Tuesday, June 23, 2009

Criminal Harassment . . . Or Just Bad Manners?

Ok. They charged my guy with harassment. For those interested souls, the Texas harassment statute is found in section 42.07 of the Texas Penal Code. If you don't care about the code, then just sit in and listen.

Harassment can be charged in multiple ways. In this case, the bad guys say my client initiated a written communication with a person and during the communication made an "obscene" comment. Specifically, they say my client sent the person a "hand-drawn" depiction of the female genitalia with the caption, "Can I lick you, Katie?"

With the hope of not getting charged with harassment myself, let me say this is family oriented blog. The quote above is from the public record and open to public scrutiny. Any 12 year old can go up to the county court house and pull this file.

Now, the harassment statute defines "obscene" in a most peculiar way. Obscene means a writing "containing a patently offensive description of or a solicitation to commit an ultimate sex act, including sexual intercourse, masturbation, cunnilingus, fellatio, or anilingus, or a description of an excretory function." (funny, my spellcheck doesn't understand half of these words) Nonetheless, patently offensive is not defined and the law provides no guidance as to its meaning.

Certainly, my grandmother might be shocked by such an image and suggestion. But my dad, and probably my wife, would care less. So who's sensibilities is this statute designed to protect? That's the problem. There are no guidelines for law enforcement. Furthermore, people of ordinary intelligence cannot discern what type of conduct is actually prohibited by the statute. Patently offensive is open to unlimited interpretations . . . what might be offensive to one person might not be offensive to another. This is called vague and over-broad for those interested legal eagles.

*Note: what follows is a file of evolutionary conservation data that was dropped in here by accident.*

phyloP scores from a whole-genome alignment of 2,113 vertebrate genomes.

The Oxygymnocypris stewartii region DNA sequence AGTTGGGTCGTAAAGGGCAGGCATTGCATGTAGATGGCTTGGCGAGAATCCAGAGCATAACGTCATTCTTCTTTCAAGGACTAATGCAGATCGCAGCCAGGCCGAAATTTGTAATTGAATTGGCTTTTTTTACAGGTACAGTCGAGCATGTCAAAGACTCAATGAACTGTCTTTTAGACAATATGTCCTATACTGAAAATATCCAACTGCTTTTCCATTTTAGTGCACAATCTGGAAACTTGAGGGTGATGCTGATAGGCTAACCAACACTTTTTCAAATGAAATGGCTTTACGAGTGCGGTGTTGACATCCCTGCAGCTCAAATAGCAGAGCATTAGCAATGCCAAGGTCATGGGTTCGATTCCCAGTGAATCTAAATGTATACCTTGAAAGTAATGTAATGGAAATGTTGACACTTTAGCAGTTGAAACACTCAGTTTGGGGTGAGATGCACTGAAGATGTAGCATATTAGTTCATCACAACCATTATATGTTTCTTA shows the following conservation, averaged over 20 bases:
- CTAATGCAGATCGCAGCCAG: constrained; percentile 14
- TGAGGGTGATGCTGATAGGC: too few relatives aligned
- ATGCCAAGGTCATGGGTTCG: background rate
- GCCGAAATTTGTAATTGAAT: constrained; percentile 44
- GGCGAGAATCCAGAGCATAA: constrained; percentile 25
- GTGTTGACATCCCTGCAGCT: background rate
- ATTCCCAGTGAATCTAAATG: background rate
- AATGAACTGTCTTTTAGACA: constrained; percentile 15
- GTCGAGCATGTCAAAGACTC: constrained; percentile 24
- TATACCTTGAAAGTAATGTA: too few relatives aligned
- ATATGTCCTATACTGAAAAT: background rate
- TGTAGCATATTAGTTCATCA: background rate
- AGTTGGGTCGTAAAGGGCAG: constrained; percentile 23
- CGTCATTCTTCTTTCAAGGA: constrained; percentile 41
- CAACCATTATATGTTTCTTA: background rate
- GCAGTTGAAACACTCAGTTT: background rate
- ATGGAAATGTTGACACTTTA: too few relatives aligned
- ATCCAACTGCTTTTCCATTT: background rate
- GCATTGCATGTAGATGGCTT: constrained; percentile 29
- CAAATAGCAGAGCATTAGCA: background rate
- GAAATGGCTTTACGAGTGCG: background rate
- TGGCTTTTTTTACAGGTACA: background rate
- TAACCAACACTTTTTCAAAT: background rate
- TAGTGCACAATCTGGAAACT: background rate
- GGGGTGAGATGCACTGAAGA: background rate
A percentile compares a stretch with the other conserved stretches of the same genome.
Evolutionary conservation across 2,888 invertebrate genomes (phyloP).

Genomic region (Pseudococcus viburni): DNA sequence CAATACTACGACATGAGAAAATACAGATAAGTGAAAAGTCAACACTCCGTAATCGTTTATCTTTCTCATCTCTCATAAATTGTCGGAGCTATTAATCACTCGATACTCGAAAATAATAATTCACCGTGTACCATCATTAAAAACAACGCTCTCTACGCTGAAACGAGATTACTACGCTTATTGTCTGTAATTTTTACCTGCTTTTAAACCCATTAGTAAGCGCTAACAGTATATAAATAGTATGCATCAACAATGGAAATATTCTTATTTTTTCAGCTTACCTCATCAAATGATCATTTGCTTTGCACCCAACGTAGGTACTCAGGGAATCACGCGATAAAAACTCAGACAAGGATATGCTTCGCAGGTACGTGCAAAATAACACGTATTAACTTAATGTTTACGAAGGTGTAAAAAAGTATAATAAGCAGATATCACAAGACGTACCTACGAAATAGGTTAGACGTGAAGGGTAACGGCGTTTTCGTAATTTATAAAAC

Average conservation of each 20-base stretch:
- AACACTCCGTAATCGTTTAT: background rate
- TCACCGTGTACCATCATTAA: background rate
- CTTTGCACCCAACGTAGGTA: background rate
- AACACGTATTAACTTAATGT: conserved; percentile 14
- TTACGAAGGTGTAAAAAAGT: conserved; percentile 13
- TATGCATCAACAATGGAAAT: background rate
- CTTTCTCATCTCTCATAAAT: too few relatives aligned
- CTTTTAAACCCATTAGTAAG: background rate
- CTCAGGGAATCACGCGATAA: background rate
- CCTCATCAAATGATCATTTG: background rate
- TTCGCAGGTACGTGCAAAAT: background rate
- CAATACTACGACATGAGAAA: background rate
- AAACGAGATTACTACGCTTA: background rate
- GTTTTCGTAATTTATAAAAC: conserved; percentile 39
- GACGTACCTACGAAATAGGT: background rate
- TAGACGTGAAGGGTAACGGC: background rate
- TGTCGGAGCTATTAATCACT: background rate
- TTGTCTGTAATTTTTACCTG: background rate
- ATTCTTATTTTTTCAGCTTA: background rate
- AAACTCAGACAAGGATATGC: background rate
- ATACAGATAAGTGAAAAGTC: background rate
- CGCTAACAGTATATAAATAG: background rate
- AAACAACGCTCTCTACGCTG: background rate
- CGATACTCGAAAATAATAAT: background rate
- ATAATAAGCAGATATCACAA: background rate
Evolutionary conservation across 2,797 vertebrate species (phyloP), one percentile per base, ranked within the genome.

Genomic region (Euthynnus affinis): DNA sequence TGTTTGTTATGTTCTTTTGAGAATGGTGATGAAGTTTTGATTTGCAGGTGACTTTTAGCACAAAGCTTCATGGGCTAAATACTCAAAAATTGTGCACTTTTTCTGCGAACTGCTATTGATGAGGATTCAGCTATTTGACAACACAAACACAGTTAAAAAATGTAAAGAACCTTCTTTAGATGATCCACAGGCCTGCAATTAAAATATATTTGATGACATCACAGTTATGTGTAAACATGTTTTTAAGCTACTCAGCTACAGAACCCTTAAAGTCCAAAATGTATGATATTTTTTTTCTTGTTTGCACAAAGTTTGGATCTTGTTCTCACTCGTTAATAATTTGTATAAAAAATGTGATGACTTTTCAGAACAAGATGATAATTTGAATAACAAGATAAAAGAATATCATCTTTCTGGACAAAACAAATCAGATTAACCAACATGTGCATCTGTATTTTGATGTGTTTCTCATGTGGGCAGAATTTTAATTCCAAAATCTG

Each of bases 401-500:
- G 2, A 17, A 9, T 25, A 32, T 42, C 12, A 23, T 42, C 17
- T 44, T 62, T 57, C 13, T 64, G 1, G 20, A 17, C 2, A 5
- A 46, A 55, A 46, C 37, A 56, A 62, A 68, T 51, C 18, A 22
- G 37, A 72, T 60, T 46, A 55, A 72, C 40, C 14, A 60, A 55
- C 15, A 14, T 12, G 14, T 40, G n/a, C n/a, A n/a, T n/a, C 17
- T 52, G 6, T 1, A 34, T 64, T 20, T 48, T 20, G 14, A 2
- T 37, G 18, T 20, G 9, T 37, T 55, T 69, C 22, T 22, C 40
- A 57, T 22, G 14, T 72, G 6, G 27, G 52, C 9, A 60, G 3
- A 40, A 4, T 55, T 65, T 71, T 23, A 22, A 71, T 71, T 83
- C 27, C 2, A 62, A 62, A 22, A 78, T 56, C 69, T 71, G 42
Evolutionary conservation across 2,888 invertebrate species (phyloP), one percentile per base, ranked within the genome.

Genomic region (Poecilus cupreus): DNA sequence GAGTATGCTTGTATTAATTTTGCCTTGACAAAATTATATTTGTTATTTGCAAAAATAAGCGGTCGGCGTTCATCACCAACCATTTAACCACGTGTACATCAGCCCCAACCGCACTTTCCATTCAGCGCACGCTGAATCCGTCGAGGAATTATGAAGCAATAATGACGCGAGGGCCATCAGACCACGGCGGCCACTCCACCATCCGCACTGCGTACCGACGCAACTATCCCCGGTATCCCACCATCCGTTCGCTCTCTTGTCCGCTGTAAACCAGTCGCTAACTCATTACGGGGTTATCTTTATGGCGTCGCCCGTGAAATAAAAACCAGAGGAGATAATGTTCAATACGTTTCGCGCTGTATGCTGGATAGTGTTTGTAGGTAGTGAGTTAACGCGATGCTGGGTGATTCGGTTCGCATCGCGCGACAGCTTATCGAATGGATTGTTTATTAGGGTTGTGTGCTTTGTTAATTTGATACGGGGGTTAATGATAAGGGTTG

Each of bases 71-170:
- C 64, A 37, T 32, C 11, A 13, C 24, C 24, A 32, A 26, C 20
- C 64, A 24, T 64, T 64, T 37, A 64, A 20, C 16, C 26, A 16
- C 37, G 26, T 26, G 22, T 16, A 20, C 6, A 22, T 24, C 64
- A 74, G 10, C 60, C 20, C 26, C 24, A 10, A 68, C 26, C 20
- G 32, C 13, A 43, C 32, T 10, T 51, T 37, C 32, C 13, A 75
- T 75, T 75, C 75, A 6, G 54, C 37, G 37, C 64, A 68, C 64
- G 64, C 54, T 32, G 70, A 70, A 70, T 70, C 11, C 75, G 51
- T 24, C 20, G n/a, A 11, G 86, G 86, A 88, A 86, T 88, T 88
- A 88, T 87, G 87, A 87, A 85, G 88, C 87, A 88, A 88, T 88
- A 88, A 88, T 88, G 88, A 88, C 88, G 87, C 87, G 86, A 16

And what about our constitutional right to write (and draw, I suppose) what we want? That's called free speech in this country and is protected by the U.S. Constitution. Specifically, a case entitled Miller v. California set the standard for what is obscene in America. The Miller case incorporated a community standard of decency and consideration of a writing's literary, artistic, political, or scientific value . . . all qualifications the Texas harassment statute does not include. At least under Miller, a jury would have some needed guidance in determining the limits of one's writing and drawing prowess.

So, does the prosecutor have a point, or does my client simply have bad manners? I'd love to hear what you think? (Becky, this means you, too)

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